With the Present Matrimonial Season have Come Some Changed Customs
This world is a world of change, and each season brings its variation of manners and customs. Wedding etiquette is undergoing some alterations, though in the main it remains unchanged, and some of these fancies are noted as follows by Harper’s Bazar:The preference in engagement rings still inclines toward the solitaire diamond, the purest stone, even though small, being in better taste than a more showy one, defective in color. The setting is narrow, showing as little gold as possible, and the gem is not too prominent. Though the solitaire ranks first, yet for the sake of novelty some young people select a diamond and emerald cluster or a ruby and diamond set obliquely, a fine ruby tripling in value a diamond of equal size. The wide and heavy wedding ring has been discarded in favor of a narrow oval band of gold, as pure as is feasible for long wear. The “square” ring is entirely out of vogue.
The favorite hour for weddings is at noon and the chosen place church, the reception at the home of the bride immediately following the ceremony. This early hour necessitates a wedding breakfast, of which the guests partake seated at large or small tables, or with less formality and expense it may be served from a buffet. The wedding cake is provided in small, square boxes, tied with satin ribbon, a gold or silver monogram in one corner, the boxes arranged on a table near the door and handed out by a functionary to each departing guest.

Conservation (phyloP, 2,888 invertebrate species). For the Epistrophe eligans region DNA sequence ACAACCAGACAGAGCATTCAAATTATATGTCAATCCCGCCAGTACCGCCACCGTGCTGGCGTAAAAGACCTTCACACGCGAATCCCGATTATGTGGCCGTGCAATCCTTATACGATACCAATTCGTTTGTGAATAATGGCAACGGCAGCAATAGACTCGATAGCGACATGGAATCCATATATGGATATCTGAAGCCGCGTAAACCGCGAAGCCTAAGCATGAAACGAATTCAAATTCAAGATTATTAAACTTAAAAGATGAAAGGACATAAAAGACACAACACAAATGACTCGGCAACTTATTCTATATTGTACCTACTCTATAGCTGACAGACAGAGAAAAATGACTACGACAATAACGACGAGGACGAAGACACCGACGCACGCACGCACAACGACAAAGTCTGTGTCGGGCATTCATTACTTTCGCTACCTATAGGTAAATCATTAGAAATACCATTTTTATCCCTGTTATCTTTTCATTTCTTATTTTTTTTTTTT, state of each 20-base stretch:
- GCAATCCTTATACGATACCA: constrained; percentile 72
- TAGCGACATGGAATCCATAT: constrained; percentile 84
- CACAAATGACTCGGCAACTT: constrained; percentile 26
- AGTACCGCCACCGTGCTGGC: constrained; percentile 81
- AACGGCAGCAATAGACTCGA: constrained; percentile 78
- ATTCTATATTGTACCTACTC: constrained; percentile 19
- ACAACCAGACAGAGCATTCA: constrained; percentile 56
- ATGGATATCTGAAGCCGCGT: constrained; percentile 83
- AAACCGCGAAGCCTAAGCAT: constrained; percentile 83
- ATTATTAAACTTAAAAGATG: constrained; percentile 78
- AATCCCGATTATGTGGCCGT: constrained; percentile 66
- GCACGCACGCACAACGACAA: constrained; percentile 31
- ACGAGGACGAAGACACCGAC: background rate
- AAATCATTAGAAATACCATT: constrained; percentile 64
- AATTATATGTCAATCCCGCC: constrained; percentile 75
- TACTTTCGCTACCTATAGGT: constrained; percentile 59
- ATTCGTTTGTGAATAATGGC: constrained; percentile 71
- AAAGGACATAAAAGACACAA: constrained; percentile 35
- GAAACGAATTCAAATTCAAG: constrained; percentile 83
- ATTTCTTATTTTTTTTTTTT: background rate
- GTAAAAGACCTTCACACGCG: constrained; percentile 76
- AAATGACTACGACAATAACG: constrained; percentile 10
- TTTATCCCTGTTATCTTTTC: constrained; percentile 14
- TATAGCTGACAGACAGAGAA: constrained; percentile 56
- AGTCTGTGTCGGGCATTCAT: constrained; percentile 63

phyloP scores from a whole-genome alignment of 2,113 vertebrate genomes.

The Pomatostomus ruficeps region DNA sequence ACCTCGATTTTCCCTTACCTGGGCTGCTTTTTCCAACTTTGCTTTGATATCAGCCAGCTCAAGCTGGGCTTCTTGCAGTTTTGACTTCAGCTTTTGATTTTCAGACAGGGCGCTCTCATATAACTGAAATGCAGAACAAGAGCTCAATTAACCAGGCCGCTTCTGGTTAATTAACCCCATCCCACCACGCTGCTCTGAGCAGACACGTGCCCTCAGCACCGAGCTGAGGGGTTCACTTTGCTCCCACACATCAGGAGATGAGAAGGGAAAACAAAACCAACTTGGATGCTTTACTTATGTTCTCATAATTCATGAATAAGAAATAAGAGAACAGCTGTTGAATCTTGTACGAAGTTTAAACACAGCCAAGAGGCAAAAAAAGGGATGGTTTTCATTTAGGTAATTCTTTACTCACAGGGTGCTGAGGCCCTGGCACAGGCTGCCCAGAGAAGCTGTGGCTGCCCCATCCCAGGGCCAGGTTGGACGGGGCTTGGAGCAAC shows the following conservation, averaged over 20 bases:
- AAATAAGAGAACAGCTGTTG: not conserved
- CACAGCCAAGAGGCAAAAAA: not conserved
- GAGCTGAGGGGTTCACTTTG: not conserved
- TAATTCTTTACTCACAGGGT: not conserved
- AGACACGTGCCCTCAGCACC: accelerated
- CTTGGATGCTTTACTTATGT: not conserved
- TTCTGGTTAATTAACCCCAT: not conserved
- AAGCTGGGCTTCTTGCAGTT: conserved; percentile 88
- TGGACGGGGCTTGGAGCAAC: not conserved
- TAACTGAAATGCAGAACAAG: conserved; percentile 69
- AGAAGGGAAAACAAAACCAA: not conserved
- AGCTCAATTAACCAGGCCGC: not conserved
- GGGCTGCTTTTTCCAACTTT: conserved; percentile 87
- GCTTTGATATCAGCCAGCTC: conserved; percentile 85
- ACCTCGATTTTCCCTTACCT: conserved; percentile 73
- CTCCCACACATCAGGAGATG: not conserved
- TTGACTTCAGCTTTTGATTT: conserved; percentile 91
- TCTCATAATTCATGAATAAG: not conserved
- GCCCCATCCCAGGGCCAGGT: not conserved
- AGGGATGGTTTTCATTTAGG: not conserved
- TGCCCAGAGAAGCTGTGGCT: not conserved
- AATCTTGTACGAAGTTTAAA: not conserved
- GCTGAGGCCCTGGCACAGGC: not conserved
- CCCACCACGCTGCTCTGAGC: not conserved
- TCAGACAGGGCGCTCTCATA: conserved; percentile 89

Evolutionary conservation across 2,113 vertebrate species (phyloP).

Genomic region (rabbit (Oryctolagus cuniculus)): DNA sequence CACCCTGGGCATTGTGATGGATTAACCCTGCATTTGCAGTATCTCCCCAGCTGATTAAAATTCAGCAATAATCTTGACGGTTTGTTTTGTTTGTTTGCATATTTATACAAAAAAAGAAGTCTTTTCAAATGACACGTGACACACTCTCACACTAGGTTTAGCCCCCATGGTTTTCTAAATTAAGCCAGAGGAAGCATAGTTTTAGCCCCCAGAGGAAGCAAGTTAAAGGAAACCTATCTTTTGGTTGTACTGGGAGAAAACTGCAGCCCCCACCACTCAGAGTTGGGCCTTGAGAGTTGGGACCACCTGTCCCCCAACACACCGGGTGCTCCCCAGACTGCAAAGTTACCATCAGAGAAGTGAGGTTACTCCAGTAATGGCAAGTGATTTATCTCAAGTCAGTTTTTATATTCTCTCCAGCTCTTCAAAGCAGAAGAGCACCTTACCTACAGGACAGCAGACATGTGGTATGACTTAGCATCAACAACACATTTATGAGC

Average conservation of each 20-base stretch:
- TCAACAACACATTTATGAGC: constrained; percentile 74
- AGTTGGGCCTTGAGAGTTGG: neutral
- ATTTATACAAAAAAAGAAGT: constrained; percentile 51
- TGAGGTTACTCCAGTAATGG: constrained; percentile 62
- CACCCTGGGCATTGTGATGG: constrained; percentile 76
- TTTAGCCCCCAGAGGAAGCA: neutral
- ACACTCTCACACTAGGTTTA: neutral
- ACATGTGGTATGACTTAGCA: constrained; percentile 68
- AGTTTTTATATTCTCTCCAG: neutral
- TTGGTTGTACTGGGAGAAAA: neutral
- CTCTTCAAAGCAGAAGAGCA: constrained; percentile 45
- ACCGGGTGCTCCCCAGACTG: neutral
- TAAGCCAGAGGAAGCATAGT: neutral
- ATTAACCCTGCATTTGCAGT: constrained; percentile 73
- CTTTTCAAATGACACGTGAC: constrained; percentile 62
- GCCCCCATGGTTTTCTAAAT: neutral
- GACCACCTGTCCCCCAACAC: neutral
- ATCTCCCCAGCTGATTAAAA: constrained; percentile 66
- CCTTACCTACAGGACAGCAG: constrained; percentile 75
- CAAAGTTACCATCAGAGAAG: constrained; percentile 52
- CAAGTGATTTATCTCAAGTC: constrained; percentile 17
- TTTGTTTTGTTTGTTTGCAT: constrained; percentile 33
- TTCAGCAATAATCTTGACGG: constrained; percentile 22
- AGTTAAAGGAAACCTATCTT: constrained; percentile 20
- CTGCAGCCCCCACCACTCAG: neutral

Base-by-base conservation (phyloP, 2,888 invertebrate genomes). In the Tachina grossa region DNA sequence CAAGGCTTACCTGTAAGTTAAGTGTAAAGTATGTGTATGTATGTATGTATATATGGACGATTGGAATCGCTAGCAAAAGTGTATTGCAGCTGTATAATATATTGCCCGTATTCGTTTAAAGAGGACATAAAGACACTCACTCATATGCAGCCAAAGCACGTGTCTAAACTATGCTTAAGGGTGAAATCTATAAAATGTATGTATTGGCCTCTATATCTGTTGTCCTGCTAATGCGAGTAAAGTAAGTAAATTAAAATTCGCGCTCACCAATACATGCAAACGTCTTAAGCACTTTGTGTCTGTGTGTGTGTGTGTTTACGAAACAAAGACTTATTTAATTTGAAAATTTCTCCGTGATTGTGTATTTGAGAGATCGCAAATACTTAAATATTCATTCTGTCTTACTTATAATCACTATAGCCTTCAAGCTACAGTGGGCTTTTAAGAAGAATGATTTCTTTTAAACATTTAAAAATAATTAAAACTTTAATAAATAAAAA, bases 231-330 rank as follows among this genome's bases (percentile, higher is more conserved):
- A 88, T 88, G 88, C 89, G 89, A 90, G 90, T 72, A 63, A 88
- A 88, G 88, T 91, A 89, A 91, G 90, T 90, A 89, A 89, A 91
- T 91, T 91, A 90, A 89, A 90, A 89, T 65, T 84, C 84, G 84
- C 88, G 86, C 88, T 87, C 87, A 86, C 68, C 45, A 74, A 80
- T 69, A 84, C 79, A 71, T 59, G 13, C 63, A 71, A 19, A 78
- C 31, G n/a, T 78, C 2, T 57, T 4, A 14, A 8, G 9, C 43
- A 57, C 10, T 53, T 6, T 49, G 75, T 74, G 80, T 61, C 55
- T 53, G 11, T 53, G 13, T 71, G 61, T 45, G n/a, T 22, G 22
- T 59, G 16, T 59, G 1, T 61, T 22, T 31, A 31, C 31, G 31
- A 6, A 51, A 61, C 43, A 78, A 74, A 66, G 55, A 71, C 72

The floral decorations are to be more elaborate at the house than at the church. Any blossoms not shading on purple are appropriate for wedding decoration, but the long stemmed American Beauty roses will be much used, as they are very effective when massed together in jars or vases, with a background of maiden-hair fern and palms. Lilies of the valley and white orchids are the most choice flowers for the bridal bouquet, but the rose known as the “Bride,” though creamy rather than dead white, is used, it being much liked not only from the sentiment attached to it for its name’s sake, but because it has a firm stem and is easily carried.
Gardenias are too stiff for the bouquet, but they are worn ns a boutonnières by the groom, best man and ushers. Ropes or garlands of flowers will form a pretty alternative for the satin ribbons dividing the family seats from the rest of the church, and the little maids attendant upon the bride may carry baskets of cut flown or loose nosegays, as taste or preference has decreed.– San Jose Herald, 1893
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